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For Hospitalized Adults, Light Inversely Tied to Fatigue, Mood

Pain level positively associated with fatigue, but not directly linked to light exposure

THURSDAY, Nov. 7 (HealthDay News) -- For hospitalized adult patients, light exposure is inversely associated with fatigue and total mood disturbance, according to a study published online Oct. 27 in the Journal of Advanced Nursing.

Esther I. Bernhofer, Ph.D., R.N., from the Cleveland Clinic, and colleagues conducted a descriptive correlation study to describe light exposure, sleep-wake patterns, mood, pain, and their relationship in adult medical inpatients. Data were collected from May 2011 to April 2012 from a convenience sample of 23 women and 17 men admitted to a large academically-affiliated U.S. hospital.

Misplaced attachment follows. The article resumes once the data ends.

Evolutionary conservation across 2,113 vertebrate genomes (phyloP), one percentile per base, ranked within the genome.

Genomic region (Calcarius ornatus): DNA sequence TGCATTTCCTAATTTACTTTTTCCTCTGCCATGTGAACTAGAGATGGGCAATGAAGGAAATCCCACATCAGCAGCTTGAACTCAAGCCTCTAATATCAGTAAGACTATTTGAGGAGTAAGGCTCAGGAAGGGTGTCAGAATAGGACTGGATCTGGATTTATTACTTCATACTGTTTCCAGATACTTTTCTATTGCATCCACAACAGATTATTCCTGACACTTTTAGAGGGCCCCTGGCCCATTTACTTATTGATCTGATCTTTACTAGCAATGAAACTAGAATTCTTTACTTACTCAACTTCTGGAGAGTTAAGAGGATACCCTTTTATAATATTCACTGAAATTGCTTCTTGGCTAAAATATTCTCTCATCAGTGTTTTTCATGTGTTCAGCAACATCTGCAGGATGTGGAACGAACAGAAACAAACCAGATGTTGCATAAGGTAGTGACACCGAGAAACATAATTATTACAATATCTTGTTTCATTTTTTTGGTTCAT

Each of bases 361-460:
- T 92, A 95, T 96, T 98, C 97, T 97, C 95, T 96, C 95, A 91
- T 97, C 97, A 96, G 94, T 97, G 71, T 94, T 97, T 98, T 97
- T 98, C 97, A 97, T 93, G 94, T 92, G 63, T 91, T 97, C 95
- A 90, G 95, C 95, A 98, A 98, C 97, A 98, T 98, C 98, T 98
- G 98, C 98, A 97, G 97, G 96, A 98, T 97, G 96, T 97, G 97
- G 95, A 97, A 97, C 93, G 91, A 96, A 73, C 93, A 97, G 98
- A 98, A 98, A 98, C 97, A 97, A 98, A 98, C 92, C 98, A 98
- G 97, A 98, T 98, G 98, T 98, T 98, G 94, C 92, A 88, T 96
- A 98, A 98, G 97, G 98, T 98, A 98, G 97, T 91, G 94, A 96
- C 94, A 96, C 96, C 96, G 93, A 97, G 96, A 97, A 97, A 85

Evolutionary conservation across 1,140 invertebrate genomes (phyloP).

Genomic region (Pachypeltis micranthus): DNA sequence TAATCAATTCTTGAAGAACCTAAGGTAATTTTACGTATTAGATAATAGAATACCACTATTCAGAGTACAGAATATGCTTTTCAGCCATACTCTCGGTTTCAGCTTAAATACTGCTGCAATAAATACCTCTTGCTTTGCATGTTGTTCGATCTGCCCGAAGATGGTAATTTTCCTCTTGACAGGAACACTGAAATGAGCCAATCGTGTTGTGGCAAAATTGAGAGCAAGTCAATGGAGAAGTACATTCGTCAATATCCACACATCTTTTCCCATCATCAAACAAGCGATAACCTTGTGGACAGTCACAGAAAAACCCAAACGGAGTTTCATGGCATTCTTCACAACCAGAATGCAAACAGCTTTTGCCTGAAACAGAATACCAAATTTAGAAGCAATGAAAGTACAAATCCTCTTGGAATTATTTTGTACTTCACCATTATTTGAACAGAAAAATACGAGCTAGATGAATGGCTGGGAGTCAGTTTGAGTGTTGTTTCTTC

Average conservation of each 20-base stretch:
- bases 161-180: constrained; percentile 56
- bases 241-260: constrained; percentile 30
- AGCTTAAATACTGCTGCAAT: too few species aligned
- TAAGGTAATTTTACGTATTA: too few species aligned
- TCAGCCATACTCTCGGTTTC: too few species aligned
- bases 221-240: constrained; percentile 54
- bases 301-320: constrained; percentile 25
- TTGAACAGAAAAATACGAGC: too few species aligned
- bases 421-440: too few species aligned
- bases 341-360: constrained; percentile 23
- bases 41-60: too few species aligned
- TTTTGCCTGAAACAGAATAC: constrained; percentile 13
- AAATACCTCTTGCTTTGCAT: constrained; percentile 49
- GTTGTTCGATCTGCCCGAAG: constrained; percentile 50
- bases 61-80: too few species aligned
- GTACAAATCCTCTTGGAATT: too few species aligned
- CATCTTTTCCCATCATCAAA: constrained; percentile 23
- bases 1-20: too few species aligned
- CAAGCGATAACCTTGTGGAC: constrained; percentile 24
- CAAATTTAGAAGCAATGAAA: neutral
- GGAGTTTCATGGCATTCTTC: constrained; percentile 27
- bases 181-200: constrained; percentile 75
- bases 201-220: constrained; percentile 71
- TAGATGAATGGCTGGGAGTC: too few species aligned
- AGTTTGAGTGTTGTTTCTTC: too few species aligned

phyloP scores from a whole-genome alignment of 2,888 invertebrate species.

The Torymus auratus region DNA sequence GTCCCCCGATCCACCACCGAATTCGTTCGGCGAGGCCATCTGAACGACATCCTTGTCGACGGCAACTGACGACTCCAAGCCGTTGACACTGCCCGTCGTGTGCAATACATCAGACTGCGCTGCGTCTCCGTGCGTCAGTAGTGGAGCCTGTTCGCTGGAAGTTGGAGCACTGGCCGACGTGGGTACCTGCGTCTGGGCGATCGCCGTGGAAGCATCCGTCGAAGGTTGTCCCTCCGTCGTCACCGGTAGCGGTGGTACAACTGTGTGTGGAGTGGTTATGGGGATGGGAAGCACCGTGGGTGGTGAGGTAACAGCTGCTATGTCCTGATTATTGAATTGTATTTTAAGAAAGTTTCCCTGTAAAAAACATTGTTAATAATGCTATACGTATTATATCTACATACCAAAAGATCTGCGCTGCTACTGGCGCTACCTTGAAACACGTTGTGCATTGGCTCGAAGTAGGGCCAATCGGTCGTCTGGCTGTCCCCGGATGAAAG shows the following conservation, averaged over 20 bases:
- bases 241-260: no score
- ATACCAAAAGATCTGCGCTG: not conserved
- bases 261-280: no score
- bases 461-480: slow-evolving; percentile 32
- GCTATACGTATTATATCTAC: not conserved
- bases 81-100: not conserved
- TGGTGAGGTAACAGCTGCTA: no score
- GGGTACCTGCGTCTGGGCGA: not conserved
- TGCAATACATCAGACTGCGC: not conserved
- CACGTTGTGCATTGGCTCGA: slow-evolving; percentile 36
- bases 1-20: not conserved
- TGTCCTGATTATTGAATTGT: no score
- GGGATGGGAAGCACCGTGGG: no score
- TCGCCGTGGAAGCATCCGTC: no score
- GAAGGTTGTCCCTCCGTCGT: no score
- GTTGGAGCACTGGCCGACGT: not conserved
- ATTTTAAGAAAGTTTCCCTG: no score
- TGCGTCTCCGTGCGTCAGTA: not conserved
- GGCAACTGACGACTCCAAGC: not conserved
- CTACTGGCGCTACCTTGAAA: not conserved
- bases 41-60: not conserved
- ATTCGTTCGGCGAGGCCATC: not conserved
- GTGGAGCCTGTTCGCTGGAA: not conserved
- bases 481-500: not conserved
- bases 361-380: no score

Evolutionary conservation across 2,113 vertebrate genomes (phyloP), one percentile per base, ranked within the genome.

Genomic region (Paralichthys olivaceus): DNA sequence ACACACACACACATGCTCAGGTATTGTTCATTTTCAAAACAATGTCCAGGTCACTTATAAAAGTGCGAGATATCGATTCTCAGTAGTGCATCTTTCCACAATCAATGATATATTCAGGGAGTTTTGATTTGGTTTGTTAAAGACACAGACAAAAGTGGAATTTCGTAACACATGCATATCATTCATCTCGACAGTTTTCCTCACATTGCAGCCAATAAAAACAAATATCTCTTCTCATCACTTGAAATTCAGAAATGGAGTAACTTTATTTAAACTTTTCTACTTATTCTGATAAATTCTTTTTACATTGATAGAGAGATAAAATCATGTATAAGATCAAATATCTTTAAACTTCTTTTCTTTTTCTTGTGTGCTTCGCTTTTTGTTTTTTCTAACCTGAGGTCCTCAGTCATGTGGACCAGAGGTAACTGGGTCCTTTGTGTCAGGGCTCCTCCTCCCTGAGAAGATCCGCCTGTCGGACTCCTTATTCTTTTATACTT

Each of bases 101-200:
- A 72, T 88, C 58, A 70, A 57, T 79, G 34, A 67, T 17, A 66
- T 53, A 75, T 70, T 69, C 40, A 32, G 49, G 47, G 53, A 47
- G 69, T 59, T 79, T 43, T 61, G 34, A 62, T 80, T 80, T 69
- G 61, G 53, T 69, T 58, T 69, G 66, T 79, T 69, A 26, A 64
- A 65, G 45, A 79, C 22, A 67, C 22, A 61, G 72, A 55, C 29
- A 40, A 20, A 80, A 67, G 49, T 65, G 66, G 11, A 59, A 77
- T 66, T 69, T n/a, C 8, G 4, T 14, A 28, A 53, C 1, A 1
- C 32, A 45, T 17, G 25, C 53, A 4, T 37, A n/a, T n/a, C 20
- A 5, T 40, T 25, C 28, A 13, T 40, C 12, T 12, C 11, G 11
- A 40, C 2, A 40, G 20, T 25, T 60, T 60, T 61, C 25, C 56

The researchers found that light exposure levels were low and that sleep time was fragmented and low. There was little sleep-wake synchronization with light based on intra-daily stability scores. Scores were high for fatigue and total mood disturbance, and they were inversely correlated with light. Pain levels were also high and correlated with fatigue, but no direct correlation was observed with light exposure. Fatigue and total mood disturbance were significantly predicted by low light exposure.

"Higher light exposure was associated with less fatigue and lower total mood disturbance in participants with pain, suggesting the need for further investigation to determine if manipulating light exposure for medical inpatients would be beneficial in affecting sleep-wake disturbances, mood, and pain," the authors write.

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